'Last month China hosted the third E-2020 global forum of malaria-eliminating countries in Wuxi, Jiangsu Province, with a specific focus on eliminating malaria in populations at high risk of contracting malaria. China is a good example of what happens when a country is determined to eliminate malaria – this became the joint goal of 13 ministries, including health, finance, industry, and education. The results were impressive and the country has gone from 30 million cases in the 1940s to zero indigenous cases in 2017. The countries within the E-2020 initiative vary greatly in their geography and transmission patterns, yet despite their differences, they have many lessons to share with each other. “It has been gratifying to see how countries in the E-2020 are learning from each other,” says Dr Kim Lindblade, team leader of the WHO’s Global Malaria Programme’s elimination unit. “We have seen ideas move from country to country, and region to region. These linkages help diffuse innovations from one context to another.” WHO Certification of malaria-free status WHO grants a certification of malaria elimination when a country has proven, beyond reasonable doubt, that the chain of indigenous transmission has been interrupted nationwide for at least the previous 3 consecutive years. In addition, a national surveillance system capable of rapidly detecting and responding to any malaria cases must be operational, together with an appropriate programme to prevent re-establishment of transmission. To date, 38 countries and territories having been certified malaria-free by WHO. The Malaria Elimination Oversight Committee bolsters countries’ efforts, says Dr Richards, by acting as an advocate “urging, if appropriate, more domestic political and financial support. That’s fundamental in the last mile of the elimination effort, and future sustainability of surveillance and response to prevent resurgence of malaria in the future.” Countries need a few key ingredients to get to zero, says Dr Kamini Mendis, a member of the Committee and professor emeritus at the University of Colombo in Sri Lanka, including “a very effective state-of-the-art surveillance and response system, uninterrupted funding, and a responsive elimination programme that can respond rapidly to changes.” These must be accompanied by strong technical leadership and people on the ground “with staying power until zero cases are achieved,” she adds. Once the WHO’s Malaria Elimination Certification Panel verifies that a country is malaria-free, however, countries cannot be complacent. Two years after Sri Lanka was certified free of malaria, an imported case from neighbouring India led to local transmission; Sri Lankan authorities quickly responded and prevented any further cases. Yet many countries have made impressive strides in controlling and stamping out malaria. In 2016, WHO identified 21 malaria-endemic countries that could feasibly eliminate the disease by 2020. Together, these countries form the “E-2020 initiative” and are part of a concerted effort to drive indigenous malaria cases to zero within the 2020 timeline. In 2018, Paraguay became the first E-2020 country to be certified by WHO as malaria-free, and this year Algeria was awarded the same status. Three other countries – the Islamic Republic of Iran, Malaysia and Timor-Leste – achieved zero indigenous cases of malaria in 2018. China and El Salvador, meanwhile, have been at zero since 2017, and Cabo Verde has been malaria-free since January 2018. WHO’s Global technical strategy for malaria, adopted by the World Health Assembly in 2015, calls for the elimination of malaria in at least 10 countries by the end of next year. “We are very much on track to have 10 E-2020 countries at zero cases in 2020,” says Dr Frank Richards, chair of the Malaria Elimination Oversight Committee – an independent WHO advisory body that guides countries in their efforts to eliminate malaria – and an expert in parasitic diseases at The Carter Center, Atlanta, USA. Sience 2000, India has reduced malaria deaths by two-thirds and reduced reported malaria cases by almost half. In 2017, India launched its five-year National Strategic Plan for Malaria Elimination. The plan is a landmark in India’s fight against the disease that shifted focus from malaria “control” to “elimination”. The plan provides a roadmap to end malaria in 571 of India’s 678 districts by 2022. With 24% decline in malaria cases, India is on track to reduce malaria cases by 20-40% by 2020, said the World Malaria Report 2018. However, there are many road-blocks. India has “weak” malaria surveillance and only 8% of its estimated cases are reported in the national system–second worst in the world–as per the World Malaria Report 2017. Further, India’s spending on malaria is amongst lowest in South East Asia, less than $1 per person at risk according to the 2018 report. Among the 11 nations with 70% of the world’s burden of malaria, only India has managed to reduce its disease burden, registering a 24% decrease between 2016 and 2017, according to the World Malaria Report 2018. With about 9.5 million malaria cases in 2017, down 3 million cases since 2016, India is no longer among the top three countries with the highest malaria burden. However, 1.25 billion Indians–94% of its population–are still at risk of malaria, the report noted. Globally, the progress made against malaria has stalled for the second consecutive year: The annual report produced by the World Health Organization (WHO) revealed a plateauing. In 2017, there were an estimated 219 million cases of malaria, compared to 217 million the year before. Previously, people contracting malaria globally had been steadily falling, from 239 million in 2010 to 214 million in 2015. India has set 2030 as the target year for eliminating malaria. Source:WHO, IndiaSpend & BI'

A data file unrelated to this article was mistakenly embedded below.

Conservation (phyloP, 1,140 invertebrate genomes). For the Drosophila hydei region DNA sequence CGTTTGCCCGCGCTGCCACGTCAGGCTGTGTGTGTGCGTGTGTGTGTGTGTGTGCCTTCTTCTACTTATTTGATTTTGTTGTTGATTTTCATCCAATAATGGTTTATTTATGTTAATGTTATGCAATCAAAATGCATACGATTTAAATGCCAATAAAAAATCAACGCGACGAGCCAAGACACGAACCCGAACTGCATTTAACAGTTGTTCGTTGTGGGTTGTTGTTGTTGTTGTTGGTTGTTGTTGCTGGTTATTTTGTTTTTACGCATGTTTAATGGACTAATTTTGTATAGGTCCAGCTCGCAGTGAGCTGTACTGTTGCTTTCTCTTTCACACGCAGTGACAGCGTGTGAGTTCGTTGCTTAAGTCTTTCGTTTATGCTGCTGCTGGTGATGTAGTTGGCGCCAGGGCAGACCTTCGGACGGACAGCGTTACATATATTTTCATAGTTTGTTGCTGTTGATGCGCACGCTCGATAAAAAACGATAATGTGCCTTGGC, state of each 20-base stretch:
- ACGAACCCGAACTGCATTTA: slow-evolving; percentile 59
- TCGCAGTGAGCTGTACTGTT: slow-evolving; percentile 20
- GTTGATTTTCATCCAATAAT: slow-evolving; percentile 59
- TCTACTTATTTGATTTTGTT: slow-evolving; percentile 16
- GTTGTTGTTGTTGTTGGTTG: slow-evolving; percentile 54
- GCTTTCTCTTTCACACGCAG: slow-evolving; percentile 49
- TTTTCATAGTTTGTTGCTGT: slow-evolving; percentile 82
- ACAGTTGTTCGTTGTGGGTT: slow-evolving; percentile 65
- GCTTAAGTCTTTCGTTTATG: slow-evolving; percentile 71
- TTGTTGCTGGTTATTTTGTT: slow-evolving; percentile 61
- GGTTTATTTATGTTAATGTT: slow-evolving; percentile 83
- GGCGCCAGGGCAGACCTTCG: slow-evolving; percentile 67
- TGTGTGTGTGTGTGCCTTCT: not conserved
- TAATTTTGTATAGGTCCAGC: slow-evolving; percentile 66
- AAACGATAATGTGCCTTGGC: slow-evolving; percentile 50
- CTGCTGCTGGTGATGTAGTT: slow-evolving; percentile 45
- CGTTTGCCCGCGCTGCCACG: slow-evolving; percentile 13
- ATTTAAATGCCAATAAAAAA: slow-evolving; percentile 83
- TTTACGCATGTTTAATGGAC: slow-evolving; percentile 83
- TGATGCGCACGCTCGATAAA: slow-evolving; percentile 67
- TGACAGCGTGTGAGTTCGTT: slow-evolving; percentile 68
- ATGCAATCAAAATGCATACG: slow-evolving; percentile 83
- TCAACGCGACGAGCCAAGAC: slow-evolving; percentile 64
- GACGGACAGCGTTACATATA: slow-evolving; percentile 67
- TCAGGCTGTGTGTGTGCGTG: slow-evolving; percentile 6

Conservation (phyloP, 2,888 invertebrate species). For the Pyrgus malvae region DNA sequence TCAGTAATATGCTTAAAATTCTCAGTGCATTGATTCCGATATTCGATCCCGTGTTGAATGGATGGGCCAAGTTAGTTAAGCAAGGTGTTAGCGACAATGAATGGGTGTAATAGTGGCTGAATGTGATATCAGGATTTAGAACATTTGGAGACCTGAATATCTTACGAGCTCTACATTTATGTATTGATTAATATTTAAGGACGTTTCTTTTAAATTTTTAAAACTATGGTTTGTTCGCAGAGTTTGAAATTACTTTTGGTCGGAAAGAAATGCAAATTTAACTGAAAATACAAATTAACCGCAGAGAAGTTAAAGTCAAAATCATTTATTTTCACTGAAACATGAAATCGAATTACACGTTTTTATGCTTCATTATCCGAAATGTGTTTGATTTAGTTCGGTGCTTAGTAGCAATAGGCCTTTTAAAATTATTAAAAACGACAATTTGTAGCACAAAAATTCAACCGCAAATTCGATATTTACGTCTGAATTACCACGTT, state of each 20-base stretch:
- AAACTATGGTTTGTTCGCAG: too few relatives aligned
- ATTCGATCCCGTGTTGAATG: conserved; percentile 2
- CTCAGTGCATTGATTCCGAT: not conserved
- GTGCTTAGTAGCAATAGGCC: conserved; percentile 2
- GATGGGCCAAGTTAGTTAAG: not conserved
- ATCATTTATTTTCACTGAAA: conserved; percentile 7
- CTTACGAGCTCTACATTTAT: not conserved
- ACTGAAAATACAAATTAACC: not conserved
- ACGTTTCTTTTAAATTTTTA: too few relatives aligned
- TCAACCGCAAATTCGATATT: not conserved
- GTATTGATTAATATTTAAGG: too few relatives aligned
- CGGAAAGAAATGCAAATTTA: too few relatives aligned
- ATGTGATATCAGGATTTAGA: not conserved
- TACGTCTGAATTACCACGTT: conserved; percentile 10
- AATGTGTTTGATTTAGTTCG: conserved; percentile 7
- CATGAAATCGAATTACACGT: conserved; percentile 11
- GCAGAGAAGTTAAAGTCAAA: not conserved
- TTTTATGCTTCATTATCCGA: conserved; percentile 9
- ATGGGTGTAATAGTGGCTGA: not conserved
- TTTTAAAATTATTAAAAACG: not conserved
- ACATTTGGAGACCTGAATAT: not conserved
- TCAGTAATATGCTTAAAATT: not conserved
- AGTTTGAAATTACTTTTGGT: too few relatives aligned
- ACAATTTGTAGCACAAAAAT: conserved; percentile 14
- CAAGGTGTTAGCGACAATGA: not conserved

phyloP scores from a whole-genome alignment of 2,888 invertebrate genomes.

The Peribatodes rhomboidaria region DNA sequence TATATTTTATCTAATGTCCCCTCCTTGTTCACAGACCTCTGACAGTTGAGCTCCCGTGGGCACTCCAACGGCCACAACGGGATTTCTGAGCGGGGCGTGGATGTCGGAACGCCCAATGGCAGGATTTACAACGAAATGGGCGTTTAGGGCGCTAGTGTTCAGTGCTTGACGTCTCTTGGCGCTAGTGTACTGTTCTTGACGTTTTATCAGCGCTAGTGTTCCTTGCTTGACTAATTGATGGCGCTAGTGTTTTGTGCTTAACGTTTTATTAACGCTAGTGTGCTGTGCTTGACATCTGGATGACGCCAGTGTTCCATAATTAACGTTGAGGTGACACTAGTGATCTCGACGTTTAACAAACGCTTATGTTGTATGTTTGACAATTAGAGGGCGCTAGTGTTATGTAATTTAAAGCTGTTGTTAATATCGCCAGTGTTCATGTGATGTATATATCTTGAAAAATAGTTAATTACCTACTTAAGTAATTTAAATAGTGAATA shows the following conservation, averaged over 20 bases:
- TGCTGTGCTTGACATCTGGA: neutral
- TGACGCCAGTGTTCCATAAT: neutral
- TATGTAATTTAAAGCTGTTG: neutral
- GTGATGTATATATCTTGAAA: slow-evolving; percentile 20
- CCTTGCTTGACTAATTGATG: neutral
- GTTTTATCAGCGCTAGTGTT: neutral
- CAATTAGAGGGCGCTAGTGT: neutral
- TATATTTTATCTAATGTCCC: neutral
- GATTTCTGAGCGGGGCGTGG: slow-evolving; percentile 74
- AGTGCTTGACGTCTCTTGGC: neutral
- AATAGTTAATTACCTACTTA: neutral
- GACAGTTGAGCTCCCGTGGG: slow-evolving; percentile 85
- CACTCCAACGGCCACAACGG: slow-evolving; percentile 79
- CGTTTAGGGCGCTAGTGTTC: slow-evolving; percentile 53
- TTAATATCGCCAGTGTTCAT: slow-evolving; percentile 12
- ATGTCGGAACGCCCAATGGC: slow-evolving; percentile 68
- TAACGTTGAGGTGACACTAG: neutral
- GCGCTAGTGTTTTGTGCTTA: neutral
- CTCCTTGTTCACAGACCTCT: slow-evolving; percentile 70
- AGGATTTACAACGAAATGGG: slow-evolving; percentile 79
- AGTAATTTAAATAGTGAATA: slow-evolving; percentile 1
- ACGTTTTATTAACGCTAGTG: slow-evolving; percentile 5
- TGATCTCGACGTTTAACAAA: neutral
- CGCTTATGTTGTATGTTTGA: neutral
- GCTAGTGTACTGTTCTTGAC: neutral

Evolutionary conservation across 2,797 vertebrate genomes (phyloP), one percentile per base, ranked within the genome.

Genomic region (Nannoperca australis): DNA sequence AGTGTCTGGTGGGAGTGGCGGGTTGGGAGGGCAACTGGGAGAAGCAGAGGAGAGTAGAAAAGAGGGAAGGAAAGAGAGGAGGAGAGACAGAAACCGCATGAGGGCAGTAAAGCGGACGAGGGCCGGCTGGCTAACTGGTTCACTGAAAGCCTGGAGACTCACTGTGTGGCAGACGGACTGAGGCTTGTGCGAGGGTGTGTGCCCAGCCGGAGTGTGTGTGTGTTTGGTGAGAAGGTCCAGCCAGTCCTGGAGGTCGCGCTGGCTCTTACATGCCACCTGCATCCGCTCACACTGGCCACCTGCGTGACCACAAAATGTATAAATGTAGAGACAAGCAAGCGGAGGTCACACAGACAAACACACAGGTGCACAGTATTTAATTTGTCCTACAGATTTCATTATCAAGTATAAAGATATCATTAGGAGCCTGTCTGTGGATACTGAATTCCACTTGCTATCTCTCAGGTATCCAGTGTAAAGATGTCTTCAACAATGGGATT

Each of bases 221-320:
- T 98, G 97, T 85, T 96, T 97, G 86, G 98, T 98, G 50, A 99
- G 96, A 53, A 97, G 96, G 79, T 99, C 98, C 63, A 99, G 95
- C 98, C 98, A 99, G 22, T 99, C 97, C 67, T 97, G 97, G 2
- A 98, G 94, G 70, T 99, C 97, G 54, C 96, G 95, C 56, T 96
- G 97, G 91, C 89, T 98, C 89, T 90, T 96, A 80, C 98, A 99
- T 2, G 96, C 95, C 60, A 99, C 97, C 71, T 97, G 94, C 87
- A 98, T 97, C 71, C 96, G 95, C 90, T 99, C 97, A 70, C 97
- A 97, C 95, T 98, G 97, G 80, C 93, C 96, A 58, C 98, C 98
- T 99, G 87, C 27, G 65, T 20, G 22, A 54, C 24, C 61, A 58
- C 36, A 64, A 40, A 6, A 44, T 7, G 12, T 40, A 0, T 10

Navjot Singh Sidhu quits Punjab Cabinet